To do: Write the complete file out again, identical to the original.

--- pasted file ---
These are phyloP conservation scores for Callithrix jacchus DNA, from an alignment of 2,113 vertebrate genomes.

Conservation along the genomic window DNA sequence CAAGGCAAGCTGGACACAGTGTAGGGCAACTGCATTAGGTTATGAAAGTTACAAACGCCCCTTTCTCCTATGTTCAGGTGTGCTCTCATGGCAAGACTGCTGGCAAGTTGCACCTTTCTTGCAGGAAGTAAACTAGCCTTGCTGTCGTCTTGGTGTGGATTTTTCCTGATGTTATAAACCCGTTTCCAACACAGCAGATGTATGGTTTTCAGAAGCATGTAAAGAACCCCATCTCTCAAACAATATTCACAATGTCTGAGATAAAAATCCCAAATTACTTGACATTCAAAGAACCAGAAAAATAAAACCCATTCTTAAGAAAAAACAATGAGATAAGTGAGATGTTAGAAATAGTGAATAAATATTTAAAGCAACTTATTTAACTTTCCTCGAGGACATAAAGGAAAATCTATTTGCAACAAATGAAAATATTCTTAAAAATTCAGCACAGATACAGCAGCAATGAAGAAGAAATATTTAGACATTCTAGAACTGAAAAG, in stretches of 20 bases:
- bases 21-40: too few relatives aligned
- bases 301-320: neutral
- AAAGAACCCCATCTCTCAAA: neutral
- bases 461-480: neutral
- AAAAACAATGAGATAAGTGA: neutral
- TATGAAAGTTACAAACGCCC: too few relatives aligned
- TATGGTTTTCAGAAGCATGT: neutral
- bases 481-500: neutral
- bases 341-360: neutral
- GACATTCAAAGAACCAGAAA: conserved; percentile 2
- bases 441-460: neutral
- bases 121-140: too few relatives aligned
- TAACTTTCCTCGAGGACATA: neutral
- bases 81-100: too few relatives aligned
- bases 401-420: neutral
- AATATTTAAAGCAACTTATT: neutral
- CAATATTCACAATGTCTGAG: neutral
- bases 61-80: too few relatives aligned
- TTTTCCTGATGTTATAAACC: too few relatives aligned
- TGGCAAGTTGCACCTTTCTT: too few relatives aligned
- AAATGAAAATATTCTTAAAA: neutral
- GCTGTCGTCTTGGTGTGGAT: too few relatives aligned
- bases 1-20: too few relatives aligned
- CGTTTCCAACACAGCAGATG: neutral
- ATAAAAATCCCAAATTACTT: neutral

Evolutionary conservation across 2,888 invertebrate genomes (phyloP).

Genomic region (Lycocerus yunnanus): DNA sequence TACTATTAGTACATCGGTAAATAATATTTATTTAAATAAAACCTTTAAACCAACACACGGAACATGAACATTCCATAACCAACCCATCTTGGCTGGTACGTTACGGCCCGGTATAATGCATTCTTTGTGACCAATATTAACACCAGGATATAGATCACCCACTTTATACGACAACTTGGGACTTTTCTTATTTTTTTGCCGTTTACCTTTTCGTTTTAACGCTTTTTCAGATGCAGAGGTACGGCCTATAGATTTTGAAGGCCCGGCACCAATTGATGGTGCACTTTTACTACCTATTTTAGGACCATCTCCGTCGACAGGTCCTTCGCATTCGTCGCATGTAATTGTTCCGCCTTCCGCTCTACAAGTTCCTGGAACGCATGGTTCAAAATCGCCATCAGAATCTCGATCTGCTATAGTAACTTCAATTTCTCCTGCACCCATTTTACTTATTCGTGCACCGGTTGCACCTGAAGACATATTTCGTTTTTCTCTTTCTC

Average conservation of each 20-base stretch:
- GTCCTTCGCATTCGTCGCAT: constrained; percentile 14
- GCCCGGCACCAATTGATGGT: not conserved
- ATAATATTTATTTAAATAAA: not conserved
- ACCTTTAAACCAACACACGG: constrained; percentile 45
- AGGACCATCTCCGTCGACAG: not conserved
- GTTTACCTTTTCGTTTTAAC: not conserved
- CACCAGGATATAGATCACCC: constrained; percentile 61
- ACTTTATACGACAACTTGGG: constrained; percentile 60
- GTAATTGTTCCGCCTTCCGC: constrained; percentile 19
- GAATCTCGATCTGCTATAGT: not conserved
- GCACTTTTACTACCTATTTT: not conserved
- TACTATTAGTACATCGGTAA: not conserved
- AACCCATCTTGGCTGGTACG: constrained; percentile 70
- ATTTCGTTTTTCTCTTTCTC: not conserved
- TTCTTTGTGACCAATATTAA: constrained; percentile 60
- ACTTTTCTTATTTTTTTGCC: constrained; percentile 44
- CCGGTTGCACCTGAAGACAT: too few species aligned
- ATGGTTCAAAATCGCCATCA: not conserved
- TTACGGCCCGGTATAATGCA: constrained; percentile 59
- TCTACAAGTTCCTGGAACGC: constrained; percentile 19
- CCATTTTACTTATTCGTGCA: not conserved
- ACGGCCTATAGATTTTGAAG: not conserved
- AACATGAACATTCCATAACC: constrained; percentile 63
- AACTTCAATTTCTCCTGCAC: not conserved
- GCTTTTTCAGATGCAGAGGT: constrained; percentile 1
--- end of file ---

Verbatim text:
These are phyloP conservation scores for Callithrix jacchus DNA, from an alignment of 2,113 vertebrate genomes.

Conservation along the genomic window DNA sequence CAAGGCAAGCTGGACACAGTGTAGGGCAACTGCATTAGGTTATGAAAGTTACAAACGCCCCTTTCTCCTATGTTCAGGTGTGCTCTCATGGCAAGACTGCTGGCAAGTTGCACCTTTCTTGCAGGAAGTAAACTAGCCTTGCTGTCGTCTTGGTGTGGATTTTTCCTGATGTTATAAACCCGTTTCCAACACAGCAGATGTATGGTTTTCAGAAGCATGTAAAGAACCCCATCTCTCAAACAATATTCACAATGTCTGAGATAAAAATCCCAAATTACTTGACATTCAAAGAACCAGAAAAATAAAACCCATTCTTAAGAAAAAACAATGAGATAAGTGAGATGTTAGAAATAGTGAATAAATATTTAAAGCAACTTATTTAACTTTCCTCGAGGACATAAAGGAAAATCTATTTGCAACAAATGAAAATATTCTTAAAAATTCAGCACAGATACAGCAGCAATGAAGAAGAAATATTTAGACATTCTAGAACTGAAAAG, in stretches of 20 bases:
- bases 21-40: too few relatives aligned
- bases 301-320: neutral
- AAAGAACCCCATCTCTCAAA: neutral
- bases 461-480: neutral
- AAAAACAATGAGATAAGTGA: neutral
- TATGAAAGTTACAAACGCCC: too few relatives aligned
- TATGGTTTTCAGAAGCATGT: neutral
- bases 481-500: neutral
- bases 341-360: neutral
- GACATTCAAAGAACCAGAAA: conserved; percentile 2
- bases 441-460: neutral
- bases 121-140: too few relatives aligned
- TAACTTTCCTCGAGGACATA: neutral
- bases 81-100: too few relatives aligned
- bases 401-420: neutral
- AATATTTAAAGCAACTTATT: neutral
- CAATATTCACAATGTCTGAG: neutral
- bases 61-80: too few relatives aligned
- TTTTCCTGATGTTATAAACC: too few relatives aligned
- TGGCAAGTTGCACCTTTCTT: too few relatives aligned
- AAATGAAAATATTCTTAAAA: neutral
- GCTGTCGTCTTGGTGTGGAT: too few relatives aligned
- bases 1-20: too few relatives aligned
- CGTTTCCAACACAGCAGATG: neutral
- ATAAAAATCCCAAATTACTT: neutral

Evolutionary conservation across 2,888 invertebrate genomes (phyloP).

Genomic region (Lycocerus yunnanus): DNA sequence TACTATTAGTACATCGGTAAATAATATTTATTTAAATAAAACCTTTAAACCAACACACGGAACATGAACATTCCATAACCAACCCATCTTGGCTGGTACGTTACGGCCCGGTATAATGCATTCTTTGTGACCAATATTAACACCAGGATATAGATCACCCACTTTATACGACAACTTGGGACTTTTCTTATTTTTTTGCCGTTTACCTTTTCGTTTTAACGCTTTTTCAGATGCAGAGGTACGGCCTATAGATTTTGAAGGCCCGGCACCAATTGATGGTGCACTTTTACTACCTATTTTAGGACCATCTCCGTCGACAGGTCCTTCGCATTCGTCGCATGTAATTGTTCCGCCTTCCGCTCTACAAGTTCCTGGAACGCATGGTTCAAAATCGCCATCAGAATCTCGATCTGCTATAGTAACTTCAATTTCTCCTGCACCCATTTTACTTATTCGTGCACCGGTTGCACCTGAAGACATATTTCGTTTTTCTCTTTCTC

Average conservation of each 20-base stretch:
- GTCCTTCGCATTCGTCGCAT: constrained; percentile 14
- GCCCGGCACCAATTGATGGT: not conserved
- ATAATATTTATTTAAATAAA: not conserved
- ACCTTTAAACCAACACACGG: constrained; percentile 45
- AGGACCATCTCCGTCGACAG: not conserved
- GTTTACCTTTTCGTTTTAAC: not conserved
- CACCAGGATATAGATCACCC: constrained; percentile 61
- ACTTTATACGACAACTTGGG: constrained; percentile 60
- GTAATTGTTCCGCCTTCCGC: constrained; percentile 19
- GAATCTCGATCTGCTATAGT: not conserved
- GCACTTTTACTACCTATTTT: not conserved
- TACTATTAGTACATCGGTAA: not conserved
- AACCCATCTTGGCTGGTACG: constrained; percentile 70
- ATTTCGTTTTTCTCTTTCTC: not conserved
- TTCTTTGTGACCAATATTAA: constrained; percentile 60
- ACTTTTCTTATTTTTTTGCC: constrained; percentile 44
- CCGGTTGCACCTGAAGACAT: too few species aligned
- ATGGTTCAAAATCGCCATCA: not conserved
- TTACGGCCCGGTATAATGCA: constrained; percentile 59
- TCTACAAGTTCCTGGAACGC: constrained; percentile 19
- CCATTTTACTTATTCGTGCA: not conserved
- ACGGCCTATAGATTTTGAAG: not conserved
- AACATGAACATTCCATAACC: constrained; percentile 63
- AACTTCAATTTCTCCTGCAC: not conserved
- GCTTTTTCAGATGCAGAGGT: constrained; percentile 1